Tuesday, March 16, 2010

Tuesday Tip: Change Direction

I attend Tai Chi classes at a health club. The rooms/studios available on a Tuesday night change every few months. Last week we changed rooms again. It took a few minutes to get reoriented because the direction of the new room was different than the previous one.

There are benefits and disadvantages to training in a room with mirrors. As an instructor, it is a great tool to observe the students. As a student, I can use the mirror to observe and refine my movement. The biggest disadvantage I found was the reliance of the mirror as a visual cue in kata.

I can remember two instances where "the mirror as a visual cue" caused me trouble. The first instance was during a tournament. I was in a black belt kata division and I was demonstrating Chinto. This kata is known for its quick directional changes. I was practicing in the dojo for weeks. I stepped in the ring and began the kata. I completely lost orientation and did a kata that sort of looked like Chinto. The second example was during formal testing. Testing was held in a restaurant banquet hall. The hall was lavishly decorated with bold wallpaper. Ever wall looked exactly the same.

I learned a few lessons...

Kata needs to come from the inside. It is important to know your kata well enough to be able to demonstrate in any venue. It doesn't matter what the people are doing next to you or what noise is in the background.

Practice kata in different directions. We regularly practice kata away from the mirrors. After we know a kata pattern, we try to break the visual cues by facing multiple directions. We even practice kata blindfolded.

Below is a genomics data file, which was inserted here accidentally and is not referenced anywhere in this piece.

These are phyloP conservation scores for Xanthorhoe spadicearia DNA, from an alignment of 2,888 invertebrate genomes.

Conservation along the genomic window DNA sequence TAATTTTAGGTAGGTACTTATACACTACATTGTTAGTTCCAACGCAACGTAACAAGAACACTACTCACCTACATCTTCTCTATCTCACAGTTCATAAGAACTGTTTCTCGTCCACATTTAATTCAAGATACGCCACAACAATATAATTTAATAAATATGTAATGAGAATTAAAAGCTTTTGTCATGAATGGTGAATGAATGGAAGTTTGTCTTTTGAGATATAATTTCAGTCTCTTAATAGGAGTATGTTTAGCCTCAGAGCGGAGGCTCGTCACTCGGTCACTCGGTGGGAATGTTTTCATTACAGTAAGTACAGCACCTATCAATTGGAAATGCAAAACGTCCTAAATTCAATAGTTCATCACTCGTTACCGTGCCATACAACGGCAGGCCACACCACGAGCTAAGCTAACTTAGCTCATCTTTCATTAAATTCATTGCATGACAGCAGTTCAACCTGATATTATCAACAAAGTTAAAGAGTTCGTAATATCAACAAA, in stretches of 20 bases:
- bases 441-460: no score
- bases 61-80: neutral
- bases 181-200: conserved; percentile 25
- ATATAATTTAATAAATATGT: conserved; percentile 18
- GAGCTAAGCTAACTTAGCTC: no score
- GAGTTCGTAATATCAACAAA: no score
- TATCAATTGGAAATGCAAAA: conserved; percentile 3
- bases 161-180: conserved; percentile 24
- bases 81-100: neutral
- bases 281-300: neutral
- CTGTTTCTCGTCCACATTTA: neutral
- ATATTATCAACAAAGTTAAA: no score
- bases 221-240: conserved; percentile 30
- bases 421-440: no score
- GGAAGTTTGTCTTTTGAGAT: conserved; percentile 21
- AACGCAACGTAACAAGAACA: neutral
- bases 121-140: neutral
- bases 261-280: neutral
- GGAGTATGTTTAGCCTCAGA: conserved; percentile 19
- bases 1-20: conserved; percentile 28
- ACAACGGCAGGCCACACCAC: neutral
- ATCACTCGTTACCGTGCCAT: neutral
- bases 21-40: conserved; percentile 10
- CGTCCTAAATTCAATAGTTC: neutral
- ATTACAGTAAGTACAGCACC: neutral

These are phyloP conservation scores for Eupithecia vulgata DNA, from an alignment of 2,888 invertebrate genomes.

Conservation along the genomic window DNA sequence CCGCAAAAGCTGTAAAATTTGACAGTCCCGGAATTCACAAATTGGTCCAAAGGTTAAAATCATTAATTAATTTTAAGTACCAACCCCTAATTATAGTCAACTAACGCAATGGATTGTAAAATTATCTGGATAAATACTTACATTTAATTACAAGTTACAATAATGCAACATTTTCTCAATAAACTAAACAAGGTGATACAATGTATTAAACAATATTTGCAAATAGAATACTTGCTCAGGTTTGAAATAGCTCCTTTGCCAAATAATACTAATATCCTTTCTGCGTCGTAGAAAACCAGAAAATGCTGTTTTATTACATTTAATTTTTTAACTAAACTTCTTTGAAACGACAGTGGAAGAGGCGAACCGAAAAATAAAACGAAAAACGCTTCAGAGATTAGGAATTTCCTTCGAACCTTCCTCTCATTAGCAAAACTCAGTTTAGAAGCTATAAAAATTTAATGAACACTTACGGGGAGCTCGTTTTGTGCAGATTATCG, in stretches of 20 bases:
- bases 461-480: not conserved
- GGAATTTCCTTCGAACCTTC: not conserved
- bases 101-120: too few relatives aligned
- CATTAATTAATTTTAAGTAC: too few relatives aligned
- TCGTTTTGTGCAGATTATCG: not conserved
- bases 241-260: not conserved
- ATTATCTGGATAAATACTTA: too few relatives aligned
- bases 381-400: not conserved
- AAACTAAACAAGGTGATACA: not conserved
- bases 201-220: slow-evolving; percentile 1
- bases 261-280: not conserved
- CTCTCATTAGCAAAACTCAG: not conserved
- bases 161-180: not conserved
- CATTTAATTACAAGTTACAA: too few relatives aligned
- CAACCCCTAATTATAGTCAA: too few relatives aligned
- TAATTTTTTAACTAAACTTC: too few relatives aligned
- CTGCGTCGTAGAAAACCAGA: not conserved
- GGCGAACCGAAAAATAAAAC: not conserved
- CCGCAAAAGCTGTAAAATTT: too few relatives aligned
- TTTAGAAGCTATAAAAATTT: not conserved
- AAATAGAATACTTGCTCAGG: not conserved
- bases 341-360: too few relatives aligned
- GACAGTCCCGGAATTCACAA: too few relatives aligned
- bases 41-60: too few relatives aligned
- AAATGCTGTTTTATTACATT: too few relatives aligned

Tuesday Tip: Change Direction...practice your kata in many different directions.


5 comments:

SueC said...

You're so right Michele! It's surprising how disorientating it is to do a kata starting from a different direction. Sensei often gets us to do a quarter or half turn before starting the kata to test us out. It's amazing how many people finish their kata facing the direction they would have expected to be had they started it facing the front!

Felicia said...
This comment has been removed by the author.
Felicia said...

Deleted the above post because I had a few typos...

We do the "closed eyes" or blindfold thing as well - and it is a very, very helpful tool. Another blogger talked about doing kata BACKWARDS, which I tried once and failed miserably at, LOL. I can generally do a kata facing a different direction until I have to take the kata apart and work on/teach/explain bunkai of a single technique in the middle, then it all falls apart like a house of cards. Why that's the case, I have no idea!

Great post, Michele! Thanks for sharing...

Rick said...

When learning a form, it's useful to always be oriented the same way every time so you can check your directions against familiar landmarks.

When practicing, you should mix it up. You should know where YOU are, no matter which way your are oriented.

Michele said...

Thank you for the comments.

An interesting side note...we have seen some students actually perform their kata better when blindfolded. Perhaps less distractions and more focus....?